As a reader, I see the cover and the title of a book first. Those key features must provide me with critical information about the book. I want to know immediately if I absolutely have to read this book or if I should look at the next book over. I look for familiar authors, clues about the plot, and fundamental category indicators. Of course, if I still have questions, I can read the blurbs on the back or the first few pages, (even internet sellers will usually preview the first chapter.) However, the cover must reach out and grab me first. However, can you really tell a book by its cover?
Book lovers can tell that these covers are from “cozy” mysteries even without the titles or authors. Just one look at the basic colors, the pets, the food, or the detailed and alluring landscape and readers are pulled into the world of amateur sleuths.
Of course, for a well known author, the name is the most prominent feature on the cover. I can pick put my favorite author’s new book without blinking an eye.
Sometimes covers invite questions beyond the content of the books. Lately I have suspected that my wardrobe is missing an important item – that red coat.
Of course, sometimes covers are sneaky, even devious. When I picked up “The Innocents” by David Putnam, a baby carriage with a police silhouette shadow suggested that it might be about black market baby selling or perhaps about children whose parents either were victims of crime or were somehow involved in criminal activities, leaving the innocent children as the ultimate victims. Well, the book was not about any of those conflicts. It was great, and the cover fooled me on all counts — good for Oceanview Publishing!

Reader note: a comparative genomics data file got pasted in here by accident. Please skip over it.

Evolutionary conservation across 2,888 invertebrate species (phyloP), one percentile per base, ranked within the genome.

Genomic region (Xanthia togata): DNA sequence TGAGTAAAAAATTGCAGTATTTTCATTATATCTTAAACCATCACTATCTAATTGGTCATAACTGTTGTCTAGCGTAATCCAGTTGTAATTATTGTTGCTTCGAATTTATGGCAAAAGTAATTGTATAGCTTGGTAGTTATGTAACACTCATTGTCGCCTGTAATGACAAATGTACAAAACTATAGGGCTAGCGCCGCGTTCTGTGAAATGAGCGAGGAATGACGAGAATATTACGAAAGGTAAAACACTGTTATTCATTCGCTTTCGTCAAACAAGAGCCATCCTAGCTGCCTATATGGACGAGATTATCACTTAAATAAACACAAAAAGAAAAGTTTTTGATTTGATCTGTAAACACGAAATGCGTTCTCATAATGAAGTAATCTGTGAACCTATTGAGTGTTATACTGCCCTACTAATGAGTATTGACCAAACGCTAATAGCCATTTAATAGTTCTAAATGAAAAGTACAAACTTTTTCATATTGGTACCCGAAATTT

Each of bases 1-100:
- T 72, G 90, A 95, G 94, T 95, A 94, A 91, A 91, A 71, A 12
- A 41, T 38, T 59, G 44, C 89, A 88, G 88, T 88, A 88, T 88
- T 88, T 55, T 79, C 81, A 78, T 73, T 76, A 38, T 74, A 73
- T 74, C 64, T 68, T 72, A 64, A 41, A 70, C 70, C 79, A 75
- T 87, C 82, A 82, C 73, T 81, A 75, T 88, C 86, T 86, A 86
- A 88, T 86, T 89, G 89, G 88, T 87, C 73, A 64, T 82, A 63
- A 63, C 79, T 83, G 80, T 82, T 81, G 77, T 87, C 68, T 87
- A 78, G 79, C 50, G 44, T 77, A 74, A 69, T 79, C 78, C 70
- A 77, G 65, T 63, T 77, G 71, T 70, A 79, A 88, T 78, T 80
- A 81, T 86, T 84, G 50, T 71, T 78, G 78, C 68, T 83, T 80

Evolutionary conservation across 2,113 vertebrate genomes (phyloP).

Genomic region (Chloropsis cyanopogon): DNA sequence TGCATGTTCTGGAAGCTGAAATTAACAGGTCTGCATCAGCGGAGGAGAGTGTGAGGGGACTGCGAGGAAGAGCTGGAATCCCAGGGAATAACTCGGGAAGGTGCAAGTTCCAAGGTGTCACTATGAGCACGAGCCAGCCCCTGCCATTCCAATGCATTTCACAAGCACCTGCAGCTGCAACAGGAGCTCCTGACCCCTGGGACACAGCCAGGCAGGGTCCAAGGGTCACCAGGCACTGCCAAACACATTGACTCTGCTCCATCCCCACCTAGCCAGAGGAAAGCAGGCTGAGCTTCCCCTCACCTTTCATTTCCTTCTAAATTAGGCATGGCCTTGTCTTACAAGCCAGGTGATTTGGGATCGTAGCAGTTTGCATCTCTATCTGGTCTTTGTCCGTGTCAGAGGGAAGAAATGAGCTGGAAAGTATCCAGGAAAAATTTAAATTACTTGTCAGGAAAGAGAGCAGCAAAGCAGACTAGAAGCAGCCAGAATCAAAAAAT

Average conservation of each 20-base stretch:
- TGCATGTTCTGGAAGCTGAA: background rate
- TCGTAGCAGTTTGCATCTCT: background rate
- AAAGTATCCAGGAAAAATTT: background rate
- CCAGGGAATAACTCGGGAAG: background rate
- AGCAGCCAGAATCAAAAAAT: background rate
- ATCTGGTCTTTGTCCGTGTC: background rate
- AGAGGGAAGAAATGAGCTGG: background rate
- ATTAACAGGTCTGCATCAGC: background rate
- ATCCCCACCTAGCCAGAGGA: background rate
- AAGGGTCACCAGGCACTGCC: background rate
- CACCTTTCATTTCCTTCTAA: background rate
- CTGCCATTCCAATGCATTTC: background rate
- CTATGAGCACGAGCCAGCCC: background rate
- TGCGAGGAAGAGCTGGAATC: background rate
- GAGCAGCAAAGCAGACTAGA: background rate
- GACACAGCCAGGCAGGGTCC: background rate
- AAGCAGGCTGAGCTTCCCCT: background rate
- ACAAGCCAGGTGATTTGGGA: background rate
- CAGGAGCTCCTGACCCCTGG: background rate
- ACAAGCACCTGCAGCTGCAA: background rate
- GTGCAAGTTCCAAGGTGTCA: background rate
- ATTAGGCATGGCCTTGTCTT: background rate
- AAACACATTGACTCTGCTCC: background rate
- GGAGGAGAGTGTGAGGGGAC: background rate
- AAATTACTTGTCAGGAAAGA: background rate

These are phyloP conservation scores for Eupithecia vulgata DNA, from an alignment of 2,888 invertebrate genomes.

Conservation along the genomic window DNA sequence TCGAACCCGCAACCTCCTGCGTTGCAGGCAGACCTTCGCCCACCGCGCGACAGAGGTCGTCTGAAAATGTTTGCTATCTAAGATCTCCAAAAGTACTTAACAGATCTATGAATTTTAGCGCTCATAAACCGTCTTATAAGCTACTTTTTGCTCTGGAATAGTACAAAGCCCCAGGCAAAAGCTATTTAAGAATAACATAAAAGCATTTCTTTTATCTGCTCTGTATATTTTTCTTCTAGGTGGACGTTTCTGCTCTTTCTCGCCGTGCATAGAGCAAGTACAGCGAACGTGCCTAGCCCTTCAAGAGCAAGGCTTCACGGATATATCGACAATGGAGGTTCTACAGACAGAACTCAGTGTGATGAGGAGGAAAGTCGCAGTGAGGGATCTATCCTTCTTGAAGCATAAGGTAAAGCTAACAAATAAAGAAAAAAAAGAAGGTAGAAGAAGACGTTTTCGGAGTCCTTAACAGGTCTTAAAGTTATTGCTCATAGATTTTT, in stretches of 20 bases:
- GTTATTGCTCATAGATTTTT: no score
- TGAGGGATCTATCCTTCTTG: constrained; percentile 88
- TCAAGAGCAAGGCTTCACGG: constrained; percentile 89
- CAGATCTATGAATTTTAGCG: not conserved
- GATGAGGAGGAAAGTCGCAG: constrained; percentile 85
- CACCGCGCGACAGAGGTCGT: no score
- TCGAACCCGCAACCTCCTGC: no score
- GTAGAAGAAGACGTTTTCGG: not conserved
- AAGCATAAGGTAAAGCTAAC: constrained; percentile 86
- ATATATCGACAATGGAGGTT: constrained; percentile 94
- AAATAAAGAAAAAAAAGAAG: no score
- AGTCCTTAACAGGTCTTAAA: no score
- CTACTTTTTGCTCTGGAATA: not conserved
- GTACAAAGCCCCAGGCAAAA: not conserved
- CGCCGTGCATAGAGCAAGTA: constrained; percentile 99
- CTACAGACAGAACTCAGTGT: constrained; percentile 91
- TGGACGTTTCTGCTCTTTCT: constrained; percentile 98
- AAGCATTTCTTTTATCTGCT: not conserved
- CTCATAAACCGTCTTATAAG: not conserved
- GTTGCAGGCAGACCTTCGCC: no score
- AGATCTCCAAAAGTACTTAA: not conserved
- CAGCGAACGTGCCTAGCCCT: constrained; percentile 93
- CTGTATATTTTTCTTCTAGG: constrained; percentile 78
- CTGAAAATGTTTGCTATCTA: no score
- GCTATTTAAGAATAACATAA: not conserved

The cover for “The Deep Dark Descending” by Allen Eskins reflects the book exactly. The cover evokes the cold, foreboding, desolation of winter, shows the lonely path through the dead, frozen weeds, and there, in the center, is the ominous hole in the ice. Even the back cover has reflective snow if you hold in the light just right. This cover from Seventh Street Books is stark, mysterious, and compelling, and the book is as well. It is one of my favorites.
Now authors, what do you hope the covers of your own books tell readers? How much input do you have in the selection of the cover and the title? What are your favorite book covers, either from your own books of from the books of others?